On the morning of the 19th the gunboats moved to the head of the sound, and Lieutenant-Commanding Murray
was sent in the Lockwood
to make a reconnoissance of Plymouth
In the meantime the Hunchback
with the remainder of the troops came up and anchored.
Leaving the force off the mouth of the Roanoke
to await Murray
's return in the Lockwood
, with the Delaware
proceeded to Winton
‘for the purpose of communicating with the Union
men said to be in arms at that place.’
On the return of Murray
the vessels awaiting him followed Rowan
Being desirous to reach Winton
at an early hour the Delaware
proceeded at full speed.
At 4 P. M. they came in sight of the wharf and houses at the landing; the town itself was hidden by a high bluff covered with oak trees.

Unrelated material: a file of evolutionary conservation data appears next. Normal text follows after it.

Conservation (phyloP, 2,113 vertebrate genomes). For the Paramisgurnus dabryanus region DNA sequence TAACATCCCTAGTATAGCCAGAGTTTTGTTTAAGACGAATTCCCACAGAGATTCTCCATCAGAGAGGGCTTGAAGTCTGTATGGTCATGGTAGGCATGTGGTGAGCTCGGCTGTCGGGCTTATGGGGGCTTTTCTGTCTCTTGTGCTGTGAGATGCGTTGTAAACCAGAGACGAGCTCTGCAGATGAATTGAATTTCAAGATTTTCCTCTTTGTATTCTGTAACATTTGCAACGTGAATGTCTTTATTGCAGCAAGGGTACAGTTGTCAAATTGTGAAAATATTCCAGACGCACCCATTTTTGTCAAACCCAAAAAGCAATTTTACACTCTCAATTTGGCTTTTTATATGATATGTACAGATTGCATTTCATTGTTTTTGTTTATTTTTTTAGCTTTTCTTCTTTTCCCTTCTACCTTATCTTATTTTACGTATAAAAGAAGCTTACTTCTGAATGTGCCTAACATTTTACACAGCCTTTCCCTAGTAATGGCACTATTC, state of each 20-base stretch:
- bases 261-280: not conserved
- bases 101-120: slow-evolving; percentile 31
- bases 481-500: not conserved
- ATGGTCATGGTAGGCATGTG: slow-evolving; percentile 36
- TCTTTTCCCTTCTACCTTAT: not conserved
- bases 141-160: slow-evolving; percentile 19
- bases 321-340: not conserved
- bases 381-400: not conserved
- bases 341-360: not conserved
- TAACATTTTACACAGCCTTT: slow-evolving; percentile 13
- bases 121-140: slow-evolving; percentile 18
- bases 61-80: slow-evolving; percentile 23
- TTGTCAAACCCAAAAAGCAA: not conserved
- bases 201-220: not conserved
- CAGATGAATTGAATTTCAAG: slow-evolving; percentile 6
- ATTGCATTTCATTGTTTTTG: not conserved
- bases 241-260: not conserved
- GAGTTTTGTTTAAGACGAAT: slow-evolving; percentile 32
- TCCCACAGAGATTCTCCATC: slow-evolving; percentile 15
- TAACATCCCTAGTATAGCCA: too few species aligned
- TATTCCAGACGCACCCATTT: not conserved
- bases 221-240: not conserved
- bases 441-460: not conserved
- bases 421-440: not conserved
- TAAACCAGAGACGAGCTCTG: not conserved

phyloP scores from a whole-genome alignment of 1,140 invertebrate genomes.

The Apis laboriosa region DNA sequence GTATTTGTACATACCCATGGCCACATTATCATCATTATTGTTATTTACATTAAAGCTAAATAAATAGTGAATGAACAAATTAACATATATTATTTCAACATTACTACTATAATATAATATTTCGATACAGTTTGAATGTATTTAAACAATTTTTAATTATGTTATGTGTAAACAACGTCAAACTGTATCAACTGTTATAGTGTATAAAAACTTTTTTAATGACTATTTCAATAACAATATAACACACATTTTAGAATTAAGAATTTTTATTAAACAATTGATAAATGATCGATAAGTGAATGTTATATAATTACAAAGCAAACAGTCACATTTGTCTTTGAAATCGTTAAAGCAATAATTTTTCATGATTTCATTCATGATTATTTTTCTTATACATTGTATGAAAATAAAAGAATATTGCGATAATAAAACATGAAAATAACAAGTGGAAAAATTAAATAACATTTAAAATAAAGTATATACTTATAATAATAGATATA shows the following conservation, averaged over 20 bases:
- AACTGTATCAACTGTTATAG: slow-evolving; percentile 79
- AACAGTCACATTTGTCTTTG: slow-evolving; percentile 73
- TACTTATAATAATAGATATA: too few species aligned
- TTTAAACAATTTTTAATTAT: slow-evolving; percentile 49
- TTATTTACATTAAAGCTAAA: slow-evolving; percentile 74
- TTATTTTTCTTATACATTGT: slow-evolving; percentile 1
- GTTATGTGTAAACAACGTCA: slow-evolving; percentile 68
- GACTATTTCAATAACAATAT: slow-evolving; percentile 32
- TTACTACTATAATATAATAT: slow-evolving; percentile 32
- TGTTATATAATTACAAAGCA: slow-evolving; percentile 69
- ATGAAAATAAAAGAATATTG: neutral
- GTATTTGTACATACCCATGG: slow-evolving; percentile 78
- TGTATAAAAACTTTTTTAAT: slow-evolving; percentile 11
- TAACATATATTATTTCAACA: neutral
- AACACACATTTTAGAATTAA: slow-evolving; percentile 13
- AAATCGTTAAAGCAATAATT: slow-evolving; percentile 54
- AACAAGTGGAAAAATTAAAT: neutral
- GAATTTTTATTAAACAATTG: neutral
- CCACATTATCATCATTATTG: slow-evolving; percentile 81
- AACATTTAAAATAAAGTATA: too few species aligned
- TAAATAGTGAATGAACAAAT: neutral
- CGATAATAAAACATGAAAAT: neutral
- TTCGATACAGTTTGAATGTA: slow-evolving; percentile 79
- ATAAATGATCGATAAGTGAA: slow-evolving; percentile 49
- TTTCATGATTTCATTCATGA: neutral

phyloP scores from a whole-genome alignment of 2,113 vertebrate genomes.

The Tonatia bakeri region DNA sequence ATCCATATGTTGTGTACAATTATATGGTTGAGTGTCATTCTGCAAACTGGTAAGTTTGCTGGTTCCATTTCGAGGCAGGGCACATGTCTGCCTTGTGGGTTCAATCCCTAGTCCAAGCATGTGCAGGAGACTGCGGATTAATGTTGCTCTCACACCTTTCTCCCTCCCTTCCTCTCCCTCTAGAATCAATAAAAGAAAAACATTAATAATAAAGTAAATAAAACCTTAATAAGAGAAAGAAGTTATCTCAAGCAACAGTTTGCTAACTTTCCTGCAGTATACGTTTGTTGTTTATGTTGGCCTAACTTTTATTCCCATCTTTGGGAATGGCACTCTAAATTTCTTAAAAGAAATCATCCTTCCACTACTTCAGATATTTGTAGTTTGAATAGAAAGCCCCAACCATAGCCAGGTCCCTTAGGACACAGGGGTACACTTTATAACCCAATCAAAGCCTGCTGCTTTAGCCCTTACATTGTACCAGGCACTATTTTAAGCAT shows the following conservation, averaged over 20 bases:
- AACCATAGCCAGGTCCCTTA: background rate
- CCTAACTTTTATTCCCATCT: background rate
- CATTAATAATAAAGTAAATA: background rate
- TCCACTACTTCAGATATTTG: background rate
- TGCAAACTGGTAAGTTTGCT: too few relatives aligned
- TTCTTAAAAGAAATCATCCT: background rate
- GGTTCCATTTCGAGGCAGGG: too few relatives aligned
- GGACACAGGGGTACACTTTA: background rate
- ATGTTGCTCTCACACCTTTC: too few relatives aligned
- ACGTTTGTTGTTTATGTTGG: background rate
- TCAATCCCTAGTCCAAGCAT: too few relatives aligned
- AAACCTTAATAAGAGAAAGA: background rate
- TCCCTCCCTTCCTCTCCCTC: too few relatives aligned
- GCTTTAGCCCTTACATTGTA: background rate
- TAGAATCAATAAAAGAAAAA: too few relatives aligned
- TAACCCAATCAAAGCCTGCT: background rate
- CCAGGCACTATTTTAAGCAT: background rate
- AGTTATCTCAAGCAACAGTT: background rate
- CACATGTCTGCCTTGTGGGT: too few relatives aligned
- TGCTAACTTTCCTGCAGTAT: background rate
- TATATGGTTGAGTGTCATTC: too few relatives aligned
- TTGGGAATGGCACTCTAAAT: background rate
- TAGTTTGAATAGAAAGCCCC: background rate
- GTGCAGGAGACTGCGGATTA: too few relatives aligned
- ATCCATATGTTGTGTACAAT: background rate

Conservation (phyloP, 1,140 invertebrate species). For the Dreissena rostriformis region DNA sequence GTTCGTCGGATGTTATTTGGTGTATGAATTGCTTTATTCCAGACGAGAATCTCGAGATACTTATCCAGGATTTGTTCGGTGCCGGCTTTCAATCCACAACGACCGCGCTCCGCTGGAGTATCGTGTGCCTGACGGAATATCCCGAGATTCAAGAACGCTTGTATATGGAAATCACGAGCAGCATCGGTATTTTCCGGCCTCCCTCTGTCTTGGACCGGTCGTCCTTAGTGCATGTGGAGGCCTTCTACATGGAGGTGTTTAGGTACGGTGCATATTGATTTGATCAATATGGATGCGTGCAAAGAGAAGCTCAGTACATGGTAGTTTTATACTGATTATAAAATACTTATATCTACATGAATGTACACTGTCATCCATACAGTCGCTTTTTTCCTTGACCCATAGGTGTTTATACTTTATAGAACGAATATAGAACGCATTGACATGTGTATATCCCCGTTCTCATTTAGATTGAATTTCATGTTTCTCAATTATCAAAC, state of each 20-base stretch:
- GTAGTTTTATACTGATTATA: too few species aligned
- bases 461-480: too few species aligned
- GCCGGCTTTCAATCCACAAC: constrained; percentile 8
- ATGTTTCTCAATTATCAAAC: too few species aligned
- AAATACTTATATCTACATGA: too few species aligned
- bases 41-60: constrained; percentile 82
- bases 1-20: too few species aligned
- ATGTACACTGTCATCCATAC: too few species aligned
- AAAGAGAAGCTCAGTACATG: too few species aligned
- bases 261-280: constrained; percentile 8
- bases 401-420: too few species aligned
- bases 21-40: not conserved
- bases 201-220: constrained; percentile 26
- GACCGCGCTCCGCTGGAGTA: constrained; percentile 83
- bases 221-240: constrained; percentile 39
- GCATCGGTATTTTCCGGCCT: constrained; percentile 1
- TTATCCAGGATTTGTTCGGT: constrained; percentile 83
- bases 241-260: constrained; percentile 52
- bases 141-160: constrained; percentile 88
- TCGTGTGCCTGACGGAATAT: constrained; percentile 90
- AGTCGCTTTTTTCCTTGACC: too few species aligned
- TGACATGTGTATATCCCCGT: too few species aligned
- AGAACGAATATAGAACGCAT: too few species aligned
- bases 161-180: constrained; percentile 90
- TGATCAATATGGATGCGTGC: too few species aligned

‘Ranging up past the wharf and bluff, where a negro woman stood, apparently to assure us that no danger need be apprehended, suddenly a small armed force and two batteries of light artillery opened a heavy fire on the vessels.’
The artillery overshot their mark; the Delaware
was too near to bring her battery to bear, and was obliged to steam ahead.
She turned with some difficulty in the narrow channel, and opened fire on the enemy; the Perry
from a position more favorable opened at once with shrapnel.
The vessels moved down the river some seven miles and anchored to await the arrival of the expected reinforcement.
At early daylight on the 20th the flotilla moved up to Winton
, the leading vessels throwing a few shrapnel on shore to cover the landing of the troops, which was speedily effected.
In a few minutes Colonel Hawkins
's force, accompanied by two navy howitzers, had possession of the bluff and passed over to the town without opposition.
A quantity of military stores, tents, arms and knapsacks, and the